A recent High Court decision illustrates that a defendant’s offer to settle made outside the Part 36 regime may lead to a similar result as a Part 36 offer, although it will not carry automatic costs consequences: Brit Inns Limited (in liquidation) v BDW Trading Limited  EWHC 2489 (TCC). Claimants on the receiving end of such offers should therefore consider their position carefully.
In the main action, a subrograted claim by insurers in respect of flood damage, the claimants recovered about a quarter of the sum they had claimed (approximately £157,000 against a claim of some £660,000).
During the case the defendants had taken a much more realistic view of quantum than the claimants and this was reflected in the offers made. There was no effective Part 36 offer (the claimants’ offer had been too high and the defendants’ slightly too low) but in May 2012, about a month before trial, the defendants had made a “without prejudice save as to costs” (or Calderbank) offer of approximately £267,000 plus costs, which was said to be open for 14 days.
Under CPR 36.14, where a claimant fails to obtain a judgment more advantageous than a defendant’s Part 36 offer, the court will (unless it considers it unjust to do so) award the defendant its costs from the date on which the relevant offer period expired. Where an offer is made outside Part 36 but “without prejudice save as to costs”, the offer is one factor to which the court must have regard in exercising its broad discretion on costs under CPR 44.3.
The court awarded the claimants 60% of their costs (excluding the costs of its expert evidence) up to 30 May 2012 when the defendants’ offer expired. Thereafter the claimants were ordered to pay the defendants’ costs.
After reviewing the case law, the court summarised the applicable principles as follows:
- In a commercial case, the successful party will usually be the party that recovers money from the other;
- The only certain way for a defendant to shift its potential costs liability is to make a Part 36 offer which it then betters at trial;
- The pursuit of exaggerated claims may deprive the claimant of some or all of its costs, but it is usually only where the exaggeration is deliberate that the claimant has been ordered to pay the defendant’s costs;
- In general terms, for costs to be shifted as a result of conduct, so that the claimant who recovers something at trial still has to pay the defendant’s costs, there needs to be more or less total failure on the issues that went to trial or a failure to accept a Part 44 offer that would have put the claimant in a better position than going on. [our emphasis]
Here the claimants were entitled to be treated as the successful party, at least down to 30 May 2012, as they had recovered sums under their two principal heads of claim. However, the court said that it would be “manifestly unjust” for the claimants to recover the whole of their costs to that date; one of the principal reasons why the case fought was because of the claimants’ exaggeration of the claim. Since the exaggeration was not deliberate, it was not appropriate to order the claimants to pay any part of the defendant’s costs for that period. Instead the defendant was ordered to pay 60% of the claimants’ costs, excluding the costs of the claimants’ expert evidence given its ”fundamental inadequacies”.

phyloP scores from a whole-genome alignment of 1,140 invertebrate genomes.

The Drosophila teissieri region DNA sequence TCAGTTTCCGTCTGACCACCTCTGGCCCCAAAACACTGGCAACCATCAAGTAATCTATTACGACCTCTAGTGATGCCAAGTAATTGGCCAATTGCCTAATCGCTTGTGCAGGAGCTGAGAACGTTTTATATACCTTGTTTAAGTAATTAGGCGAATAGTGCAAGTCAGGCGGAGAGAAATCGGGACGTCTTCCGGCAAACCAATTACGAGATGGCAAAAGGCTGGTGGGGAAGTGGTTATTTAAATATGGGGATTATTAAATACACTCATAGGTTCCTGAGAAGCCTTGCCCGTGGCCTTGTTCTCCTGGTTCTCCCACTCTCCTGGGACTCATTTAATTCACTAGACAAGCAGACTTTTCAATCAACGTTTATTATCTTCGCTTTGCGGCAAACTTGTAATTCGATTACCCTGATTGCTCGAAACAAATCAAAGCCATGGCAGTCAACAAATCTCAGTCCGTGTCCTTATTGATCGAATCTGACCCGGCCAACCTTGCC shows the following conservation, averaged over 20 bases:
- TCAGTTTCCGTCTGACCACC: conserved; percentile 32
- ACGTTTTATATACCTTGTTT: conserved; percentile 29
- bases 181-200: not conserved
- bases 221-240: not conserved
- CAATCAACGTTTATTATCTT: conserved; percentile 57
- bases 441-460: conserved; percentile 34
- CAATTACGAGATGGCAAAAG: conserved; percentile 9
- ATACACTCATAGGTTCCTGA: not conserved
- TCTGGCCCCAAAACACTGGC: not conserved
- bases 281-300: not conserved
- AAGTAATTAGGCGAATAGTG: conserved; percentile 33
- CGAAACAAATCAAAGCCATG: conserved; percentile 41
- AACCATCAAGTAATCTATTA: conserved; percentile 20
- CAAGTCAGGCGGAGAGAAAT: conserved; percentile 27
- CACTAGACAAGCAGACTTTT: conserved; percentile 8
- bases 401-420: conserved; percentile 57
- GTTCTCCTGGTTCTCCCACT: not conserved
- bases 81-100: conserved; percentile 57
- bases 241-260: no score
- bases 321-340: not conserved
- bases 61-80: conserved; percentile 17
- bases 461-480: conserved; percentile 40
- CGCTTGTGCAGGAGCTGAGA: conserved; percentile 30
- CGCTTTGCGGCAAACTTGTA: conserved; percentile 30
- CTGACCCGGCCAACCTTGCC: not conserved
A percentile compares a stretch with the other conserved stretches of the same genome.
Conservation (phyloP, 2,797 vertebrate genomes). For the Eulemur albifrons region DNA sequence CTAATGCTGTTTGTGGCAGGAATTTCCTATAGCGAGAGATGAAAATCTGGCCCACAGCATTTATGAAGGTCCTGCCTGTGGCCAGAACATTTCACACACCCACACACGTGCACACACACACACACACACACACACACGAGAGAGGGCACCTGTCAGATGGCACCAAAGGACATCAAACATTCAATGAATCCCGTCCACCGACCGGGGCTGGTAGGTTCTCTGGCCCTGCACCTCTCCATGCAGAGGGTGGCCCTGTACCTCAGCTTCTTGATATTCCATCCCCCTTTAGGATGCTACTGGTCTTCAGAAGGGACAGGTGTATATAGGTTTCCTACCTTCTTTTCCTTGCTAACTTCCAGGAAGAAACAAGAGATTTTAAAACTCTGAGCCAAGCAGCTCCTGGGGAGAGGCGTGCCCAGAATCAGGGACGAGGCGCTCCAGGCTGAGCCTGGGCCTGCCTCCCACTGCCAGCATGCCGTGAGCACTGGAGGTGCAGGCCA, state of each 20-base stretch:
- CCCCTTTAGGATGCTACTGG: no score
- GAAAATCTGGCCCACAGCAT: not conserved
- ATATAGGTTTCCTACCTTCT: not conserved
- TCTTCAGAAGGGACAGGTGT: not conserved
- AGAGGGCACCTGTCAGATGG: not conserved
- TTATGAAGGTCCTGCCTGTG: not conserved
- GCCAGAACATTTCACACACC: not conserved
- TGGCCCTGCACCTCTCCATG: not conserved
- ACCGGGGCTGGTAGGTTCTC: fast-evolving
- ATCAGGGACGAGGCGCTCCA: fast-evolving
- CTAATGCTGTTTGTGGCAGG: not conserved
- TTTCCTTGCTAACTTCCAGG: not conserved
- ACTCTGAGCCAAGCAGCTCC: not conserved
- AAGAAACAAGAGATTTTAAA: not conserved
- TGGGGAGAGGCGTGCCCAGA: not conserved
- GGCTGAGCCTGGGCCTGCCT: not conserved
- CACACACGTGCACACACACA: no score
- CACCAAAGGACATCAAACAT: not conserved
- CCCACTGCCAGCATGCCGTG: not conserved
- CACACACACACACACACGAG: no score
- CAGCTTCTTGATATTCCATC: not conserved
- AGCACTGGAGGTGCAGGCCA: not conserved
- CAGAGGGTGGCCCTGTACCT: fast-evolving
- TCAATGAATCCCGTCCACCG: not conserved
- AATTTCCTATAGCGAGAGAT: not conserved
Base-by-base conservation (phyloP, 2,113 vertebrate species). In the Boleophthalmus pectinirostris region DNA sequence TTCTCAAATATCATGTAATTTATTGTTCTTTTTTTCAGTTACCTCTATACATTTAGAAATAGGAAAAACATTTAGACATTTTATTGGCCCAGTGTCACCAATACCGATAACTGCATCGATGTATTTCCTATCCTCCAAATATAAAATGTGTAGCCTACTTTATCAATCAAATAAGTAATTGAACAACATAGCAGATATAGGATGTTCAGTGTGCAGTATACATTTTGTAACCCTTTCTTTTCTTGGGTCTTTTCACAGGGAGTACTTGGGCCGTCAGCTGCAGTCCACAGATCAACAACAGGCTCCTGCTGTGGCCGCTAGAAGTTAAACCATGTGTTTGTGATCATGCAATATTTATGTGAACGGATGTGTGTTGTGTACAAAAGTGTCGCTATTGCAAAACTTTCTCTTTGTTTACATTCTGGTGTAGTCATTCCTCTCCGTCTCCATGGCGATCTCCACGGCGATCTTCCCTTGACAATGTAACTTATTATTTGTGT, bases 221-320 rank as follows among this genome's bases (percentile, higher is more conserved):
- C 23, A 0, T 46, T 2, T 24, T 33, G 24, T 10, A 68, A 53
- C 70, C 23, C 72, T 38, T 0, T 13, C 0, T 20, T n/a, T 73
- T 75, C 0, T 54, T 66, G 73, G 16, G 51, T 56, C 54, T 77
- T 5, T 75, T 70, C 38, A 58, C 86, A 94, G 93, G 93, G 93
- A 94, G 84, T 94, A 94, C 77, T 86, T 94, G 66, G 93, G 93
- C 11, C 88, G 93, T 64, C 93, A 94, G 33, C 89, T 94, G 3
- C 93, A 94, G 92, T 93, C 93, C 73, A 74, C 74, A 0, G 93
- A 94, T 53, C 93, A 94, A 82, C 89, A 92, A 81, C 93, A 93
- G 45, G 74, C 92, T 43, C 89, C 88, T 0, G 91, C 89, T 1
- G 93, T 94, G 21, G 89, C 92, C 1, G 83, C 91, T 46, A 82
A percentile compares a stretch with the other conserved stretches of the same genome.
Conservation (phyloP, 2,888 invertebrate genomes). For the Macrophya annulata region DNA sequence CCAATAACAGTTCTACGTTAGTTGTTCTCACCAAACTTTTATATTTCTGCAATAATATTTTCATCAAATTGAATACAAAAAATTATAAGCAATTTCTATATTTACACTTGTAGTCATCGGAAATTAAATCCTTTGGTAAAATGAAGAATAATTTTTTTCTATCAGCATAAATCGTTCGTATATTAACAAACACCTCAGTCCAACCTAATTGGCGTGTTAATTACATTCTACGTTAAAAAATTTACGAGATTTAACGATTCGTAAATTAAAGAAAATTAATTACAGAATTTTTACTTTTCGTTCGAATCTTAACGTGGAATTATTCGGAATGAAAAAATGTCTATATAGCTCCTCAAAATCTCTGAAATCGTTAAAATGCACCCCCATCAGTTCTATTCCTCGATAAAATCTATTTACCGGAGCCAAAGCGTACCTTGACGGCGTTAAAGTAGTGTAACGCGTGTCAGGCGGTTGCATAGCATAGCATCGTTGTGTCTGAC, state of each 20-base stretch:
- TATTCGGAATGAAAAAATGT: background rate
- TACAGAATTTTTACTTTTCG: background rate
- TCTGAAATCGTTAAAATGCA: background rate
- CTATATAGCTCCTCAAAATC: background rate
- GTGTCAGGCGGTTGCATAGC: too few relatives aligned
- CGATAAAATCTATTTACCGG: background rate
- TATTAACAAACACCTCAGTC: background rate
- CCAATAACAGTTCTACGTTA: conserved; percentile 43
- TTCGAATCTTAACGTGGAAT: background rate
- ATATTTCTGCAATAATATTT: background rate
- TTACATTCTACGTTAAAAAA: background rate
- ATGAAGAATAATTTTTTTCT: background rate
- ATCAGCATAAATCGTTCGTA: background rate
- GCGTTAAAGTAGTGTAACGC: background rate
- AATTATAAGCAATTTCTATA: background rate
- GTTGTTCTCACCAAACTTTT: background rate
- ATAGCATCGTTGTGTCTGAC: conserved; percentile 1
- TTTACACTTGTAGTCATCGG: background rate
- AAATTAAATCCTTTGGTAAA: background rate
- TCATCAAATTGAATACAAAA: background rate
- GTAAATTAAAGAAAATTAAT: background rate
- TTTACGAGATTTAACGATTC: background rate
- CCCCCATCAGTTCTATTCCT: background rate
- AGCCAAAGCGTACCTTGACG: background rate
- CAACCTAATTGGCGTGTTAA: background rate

From 30 May 2012, the appropriate order was for the claimants to pay the defendants’ costs, since the claimants would have been almost £100,000 better off accepting the defendants’ offer than going to trial. The court said that the defendants’ May 2012 offer:
“marked the point where only the claimants’ unreasonable conduct and unrealistic expectations could explain their decision to go ahead to a trial; it therefore marked the point, when the offer was not accepted by 30 May 2012, when the claimants became liable to pay the defendant’s costs”.
The court referred to the recent case of F&C Alternative Investments (Holdings) Ltd v Barthelemy  EWCA Civ 843 in which the Court of Appeal stressed the importance of Part 36 and reiterated that non-Part 36 offers should not be treated as having the same effect as offers under Part 36. In the present case, however, the defendants were awarded their costs from the expiry of their offer, the same result as if the offer had been validly made under Part 36.
This illustrates a difference of approach for claimants’ and defendants’ non-Part 36 offers, as highlighted in our post on the F&C case.
- Where a claimant fails to beat a defendant’s Part 36 offer, the normal costs consequence is to shift the costs burden so that the defendant is awarded its costs from the end of the relevant period. This sanction is well within the court’s discretion under CPR 44.3 and so may be applied even where (as here) the offer is made outside Part 36.
- In contrast, the normal costs consequences for an effective claimant’s Part 36 offer is an award of indemnity costs and enhanced interest. Although the court can make such orders outside Part 36, they will not be justified by a simple failure to accept what turns out to have been a reasonable settlement offer, as the F&C case demonstrates. Such orders can however be justified where the defendant’s conduct has been unreasonable (as in Walter Lilly & Company Limited v MacKay  EWHC 1972 (TCC) - see post).
However, even if defendants’ non-Part 36 offers may sometimes lead to the same result as a Part 36 offer, it should be remembered that the only sure way to obtain the costs advantages of Part 36 (which the court must award unless it considers such an order to be “unjust”) is to make an effective Part 36 offer. Where an offer is made outside Part 36, the court has a wide discretion and the result is much more difficult to predict.